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Imagining Your Reader

Critique Giveaway

I'm giving away a free critique to a reader who comments on Monday's post.

On to Imagining Your Reader

The late, great Carol Bly wrote in Beyond the Writers' Workshop that one needed to write for an audience of 100,000. Not one million, but one hundred thousand. This is still a large number, but less overwhelming than writing for everyone and their sister.

Still it's helpful to imagine this audience of one hundred thousand into one. Think about this one person who is standing in for the rest of your audience. What are they like? Why have they picked up your writing? What attracts them about it? What about this person leaves you proud that they are your reader? What does your reader look like? What other books has your reader read later?

What do you think now that you've imagined your reader? How does writing feel more concrete?

Comforting Who?

Win a Free Manuscript Consult!

Last week I gave away a free copy of The Bell Jar. This week I'm giving away a free manuscript consultation. Here are the rules.

  1. I'll look at up to 25 pages of your writing.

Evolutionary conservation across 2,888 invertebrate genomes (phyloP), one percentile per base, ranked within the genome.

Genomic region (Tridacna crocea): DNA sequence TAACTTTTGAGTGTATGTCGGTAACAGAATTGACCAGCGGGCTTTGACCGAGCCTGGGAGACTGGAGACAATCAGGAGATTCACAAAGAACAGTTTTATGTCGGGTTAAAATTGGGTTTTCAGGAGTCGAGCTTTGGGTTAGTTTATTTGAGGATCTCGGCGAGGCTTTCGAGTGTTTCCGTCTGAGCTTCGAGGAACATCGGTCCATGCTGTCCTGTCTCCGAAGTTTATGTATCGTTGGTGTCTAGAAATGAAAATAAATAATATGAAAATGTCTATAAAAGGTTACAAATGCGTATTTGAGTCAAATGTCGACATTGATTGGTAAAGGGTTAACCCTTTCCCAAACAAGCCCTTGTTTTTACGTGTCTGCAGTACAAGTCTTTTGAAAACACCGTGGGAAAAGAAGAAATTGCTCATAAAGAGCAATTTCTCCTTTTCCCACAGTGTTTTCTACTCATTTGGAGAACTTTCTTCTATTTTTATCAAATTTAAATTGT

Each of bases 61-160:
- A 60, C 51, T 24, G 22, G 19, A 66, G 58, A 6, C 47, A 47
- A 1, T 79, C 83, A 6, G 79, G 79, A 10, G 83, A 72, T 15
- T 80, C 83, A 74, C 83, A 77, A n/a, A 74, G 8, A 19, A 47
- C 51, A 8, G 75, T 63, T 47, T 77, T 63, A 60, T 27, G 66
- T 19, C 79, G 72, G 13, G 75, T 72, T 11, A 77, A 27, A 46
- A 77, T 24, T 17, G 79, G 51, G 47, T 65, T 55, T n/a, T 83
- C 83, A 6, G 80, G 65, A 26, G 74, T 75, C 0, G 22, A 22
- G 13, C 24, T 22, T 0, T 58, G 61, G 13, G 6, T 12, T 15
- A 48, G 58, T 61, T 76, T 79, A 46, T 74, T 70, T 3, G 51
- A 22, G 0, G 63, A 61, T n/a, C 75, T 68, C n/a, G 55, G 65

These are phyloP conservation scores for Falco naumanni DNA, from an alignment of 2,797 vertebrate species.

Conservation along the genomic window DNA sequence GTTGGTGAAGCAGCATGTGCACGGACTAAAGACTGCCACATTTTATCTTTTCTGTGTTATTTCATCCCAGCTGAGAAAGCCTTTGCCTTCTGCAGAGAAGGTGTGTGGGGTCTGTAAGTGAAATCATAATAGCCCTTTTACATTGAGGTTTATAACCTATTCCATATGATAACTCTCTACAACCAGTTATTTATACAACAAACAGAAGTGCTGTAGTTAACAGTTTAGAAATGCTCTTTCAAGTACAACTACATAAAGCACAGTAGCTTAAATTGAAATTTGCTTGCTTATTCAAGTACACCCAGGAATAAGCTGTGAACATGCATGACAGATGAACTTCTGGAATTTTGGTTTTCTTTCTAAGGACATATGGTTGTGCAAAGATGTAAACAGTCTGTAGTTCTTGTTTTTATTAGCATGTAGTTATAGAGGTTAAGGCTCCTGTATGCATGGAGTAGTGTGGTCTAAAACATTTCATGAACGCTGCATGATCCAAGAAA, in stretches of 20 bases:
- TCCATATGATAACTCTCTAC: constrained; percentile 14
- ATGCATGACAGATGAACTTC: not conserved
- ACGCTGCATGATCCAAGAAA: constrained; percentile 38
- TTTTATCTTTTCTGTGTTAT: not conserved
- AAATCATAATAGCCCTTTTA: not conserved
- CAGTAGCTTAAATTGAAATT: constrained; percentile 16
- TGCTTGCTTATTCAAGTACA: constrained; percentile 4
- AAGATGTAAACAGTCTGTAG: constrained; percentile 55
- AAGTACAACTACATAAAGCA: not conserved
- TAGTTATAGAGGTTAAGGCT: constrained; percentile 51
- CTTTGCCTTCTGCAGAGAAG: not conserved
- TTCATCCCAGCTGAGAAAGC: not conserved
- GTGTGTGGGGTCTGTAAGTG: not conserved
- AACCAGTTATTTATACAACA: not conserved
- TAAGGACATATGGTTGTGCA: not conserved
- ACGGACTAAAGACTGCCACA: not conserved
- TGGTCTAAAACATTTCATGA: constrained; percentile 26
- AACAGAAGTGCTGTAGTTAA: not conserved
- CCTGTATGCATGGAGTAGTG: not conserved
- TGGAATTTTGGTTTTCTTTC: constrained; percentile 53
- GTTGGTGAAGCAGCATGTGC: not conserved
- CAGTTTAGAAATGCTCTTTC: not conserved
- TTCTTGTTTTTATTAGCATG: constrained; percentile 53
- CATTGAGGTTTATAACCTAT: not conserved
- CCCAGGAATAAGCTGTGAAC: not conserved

2. I'll provide a written critique and a half hour conversation about your work via computer-to-computer Skype.
  3. This will be a contest rather than a random giveaway.
  4. Criteria entries will be judged on are:
    • Does the work relate to writing about mental illness in some way?
    • Is this writer someone I think I can be of assistance to? Remember I'm primarily a creative nonfiction writer.
  5. To enter please leave a comment on this post stating why you would like a critique and why you think I may be helpful to you.
  6. Please also leave your email address in your comment. Your address may be disguised like this jane.doe(at)company.(com) or in some other similar manner.
  7. I will announce the winner next Monday February 1, 2010 at noon central time.

On to Comforting Who?

I've been thinking about this well-known quote:

It's the job of a newspaper to comfort the afflicted and afflict the comfortable.

and thinking that many writers focus on afflicting the comfortable at the expense of work that comforts the afflicted. So, I'm a believer in figuring out how to write work that comforts the afflicted.

But then I went looking for the origins of the quotations and found out the context is very different than the comfort the afflicted, afflict the comfortable imperative our culture has taken it as.

Here's the original written by Finley Peter Dunne in context:

"Th' newspaper does ivrything f'r us. It runs th' polis foorce an' th' banks, commands th' milishy, controls th'ligislachure, baptizes th' young, marries th' foolish, comforts th' afflicted, afflicts th' comfortable, buries th' dead an' roasts thim aftherward."

In context this quote does not place a sacred charge in writer's hands to go comfort the afflicted and afflict the comfortable. In fact it seems to be implying something quite the opposite. Dr. Ink on Poynter Online seems to agree with this, saying:

In Doc's immodest opinion, journalists should never use the phrase again to justify their actions, unless they want old Mr. Dooley to roll over in his grave.